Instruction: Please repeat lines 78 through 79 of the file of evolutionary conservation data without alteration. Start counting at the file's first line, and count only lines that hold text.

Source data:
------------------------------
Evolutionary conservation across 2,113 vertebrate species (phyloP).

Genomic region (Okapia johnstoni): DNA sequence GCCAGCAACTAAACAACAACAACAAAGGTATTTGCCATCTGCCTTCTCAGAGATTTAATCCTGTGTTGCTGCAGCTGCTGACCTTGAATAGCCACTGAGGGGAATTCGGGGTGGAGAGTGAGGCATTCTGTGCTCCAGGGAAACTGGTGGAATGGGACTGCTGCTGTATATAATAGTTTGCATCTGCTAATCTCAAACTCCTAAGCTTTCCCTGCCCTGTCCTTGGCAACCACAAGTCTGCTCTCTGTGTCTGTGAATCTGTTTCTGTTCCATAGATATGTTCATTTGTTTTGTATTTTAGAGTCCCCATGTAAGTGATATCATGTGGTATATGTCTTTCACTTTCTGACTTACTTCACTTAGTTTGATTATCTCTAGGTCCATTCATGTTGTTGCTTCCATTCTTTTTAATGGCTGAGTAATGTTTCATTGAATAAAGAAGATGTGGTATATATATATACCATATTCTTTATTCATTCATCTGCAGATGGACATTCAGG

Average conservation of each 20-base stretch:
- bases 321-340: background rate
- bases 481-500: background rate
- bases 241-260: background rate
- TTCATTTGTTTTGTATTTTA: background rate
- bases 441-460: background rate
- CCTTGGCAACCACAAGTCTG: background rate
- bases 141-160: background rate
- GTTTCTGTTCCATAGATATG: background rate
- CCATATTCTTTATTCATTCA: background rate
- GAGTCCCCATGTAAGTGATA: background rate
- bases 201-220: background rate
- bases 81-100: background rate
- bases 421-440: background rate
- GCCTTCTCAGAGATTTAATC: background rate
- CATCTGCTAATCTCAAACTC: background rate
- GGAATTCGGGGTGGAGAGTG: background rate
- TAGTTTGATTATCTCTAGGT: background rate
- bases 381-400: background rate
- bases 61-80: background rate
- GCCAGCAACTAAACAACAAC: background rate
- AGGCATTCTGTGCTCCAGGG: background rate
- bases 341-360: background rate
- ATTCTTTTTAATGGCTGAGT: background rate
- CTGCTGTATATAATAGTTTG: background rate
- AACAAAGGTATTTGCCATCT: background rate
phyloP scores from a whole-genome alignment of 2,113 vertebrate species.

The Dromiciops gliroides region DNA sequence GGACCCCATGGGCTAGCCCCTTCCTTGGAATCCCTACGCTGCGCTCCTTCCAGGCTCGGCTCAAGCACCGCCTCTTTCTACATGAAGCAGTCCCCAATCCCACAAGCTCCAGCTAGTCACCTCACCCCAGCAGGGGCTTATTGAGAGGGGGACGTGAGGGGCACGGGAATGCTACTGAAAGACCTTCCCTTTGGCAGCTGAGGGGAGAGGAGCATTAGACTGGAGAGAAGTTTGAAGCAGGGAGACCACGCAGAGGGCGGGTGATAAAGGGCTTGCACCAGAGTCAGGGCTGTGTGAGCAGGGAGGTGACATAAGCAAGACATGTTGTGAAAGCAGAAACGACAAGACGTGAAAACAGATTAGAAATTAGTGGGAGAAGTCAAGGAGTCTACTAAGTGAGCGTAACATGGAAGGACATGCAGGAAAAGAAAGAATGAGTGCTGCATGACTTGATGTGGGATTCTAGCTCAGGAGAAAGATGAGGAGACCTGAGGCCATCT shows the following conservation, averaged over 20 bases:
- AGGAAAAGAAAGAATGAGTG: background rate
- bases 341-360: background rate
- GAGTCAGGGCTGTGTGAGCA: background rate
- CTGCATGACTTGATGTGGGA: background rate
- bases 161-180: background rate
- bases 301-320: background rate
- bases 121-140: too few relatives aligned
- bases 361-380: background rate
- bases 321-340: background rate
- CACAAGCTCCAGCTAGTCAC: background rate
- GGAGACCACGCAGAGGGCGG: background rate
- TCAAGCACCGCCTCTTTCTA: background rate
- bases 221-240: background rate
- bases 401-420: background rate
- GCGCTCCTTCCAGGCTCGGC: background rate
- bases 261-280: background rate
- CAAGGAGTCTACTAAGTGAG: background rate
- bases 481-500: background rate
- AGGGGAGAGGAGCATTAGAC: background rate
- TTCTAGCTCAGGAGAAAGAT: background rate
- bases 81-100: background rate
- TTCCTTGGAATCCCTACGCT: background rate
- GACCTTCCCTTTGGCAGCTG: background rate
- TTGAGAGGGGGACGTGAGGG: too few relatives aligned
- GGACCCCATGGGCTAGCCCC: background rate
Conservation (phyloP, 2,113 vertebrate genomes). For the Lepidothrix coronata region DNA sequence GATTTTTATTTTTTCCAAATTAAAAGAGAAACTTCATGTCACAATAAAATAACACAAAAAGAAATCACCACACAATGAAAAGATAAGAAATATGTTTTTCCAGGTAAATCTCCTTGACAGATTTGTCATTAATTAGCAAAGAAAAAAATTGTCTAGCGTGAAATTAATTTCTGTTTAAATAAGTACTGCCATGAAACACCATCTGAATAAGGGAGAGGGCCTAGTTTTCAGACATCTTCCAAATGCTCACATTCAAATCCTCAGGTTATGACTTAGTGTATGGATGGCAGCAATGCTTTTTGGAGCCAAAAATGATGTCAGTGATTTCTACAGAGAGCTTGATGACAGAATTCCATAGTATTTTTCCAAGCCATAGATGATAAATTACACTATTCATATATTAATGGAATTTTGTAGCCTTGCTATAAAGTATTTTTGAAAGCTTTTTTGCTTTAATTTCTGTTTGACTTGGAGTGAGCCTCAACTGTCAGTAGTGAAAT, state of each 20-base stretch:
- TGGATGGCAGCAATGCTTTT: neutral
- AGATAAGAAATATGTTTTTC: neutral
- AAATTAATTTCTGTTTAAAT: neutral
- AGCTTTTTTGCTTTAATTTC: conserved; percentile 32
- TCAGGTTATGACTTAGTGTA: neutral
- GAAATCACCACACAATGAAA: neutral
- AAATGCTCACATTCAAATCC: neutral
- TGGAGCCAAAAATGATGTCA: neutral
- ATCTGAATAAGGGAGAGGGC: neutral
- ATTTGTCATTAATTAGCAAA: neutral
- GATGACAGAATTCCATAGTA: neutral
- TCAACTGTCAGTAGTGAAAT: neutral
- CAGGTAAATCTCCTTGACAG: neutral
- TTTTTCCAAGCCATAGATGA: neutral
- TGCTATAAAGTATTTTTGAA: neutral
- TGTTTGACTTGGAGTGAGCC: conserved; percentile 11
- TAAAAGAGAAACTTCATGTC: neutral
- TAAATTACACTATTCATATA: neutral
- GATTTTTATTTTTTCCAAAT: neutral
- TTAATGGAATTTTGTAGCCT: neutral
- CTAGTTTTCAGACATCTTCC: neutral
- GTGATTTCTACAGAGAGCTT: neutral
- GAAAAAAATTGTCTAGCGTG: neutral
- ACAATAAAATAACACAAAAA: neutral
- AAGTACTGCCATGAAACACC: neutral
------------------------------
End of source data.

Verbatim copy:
- GTGATTTCTACAGAGAGCTT: neutral
- GAAAAAAATTGTCTAGCGTG: neutral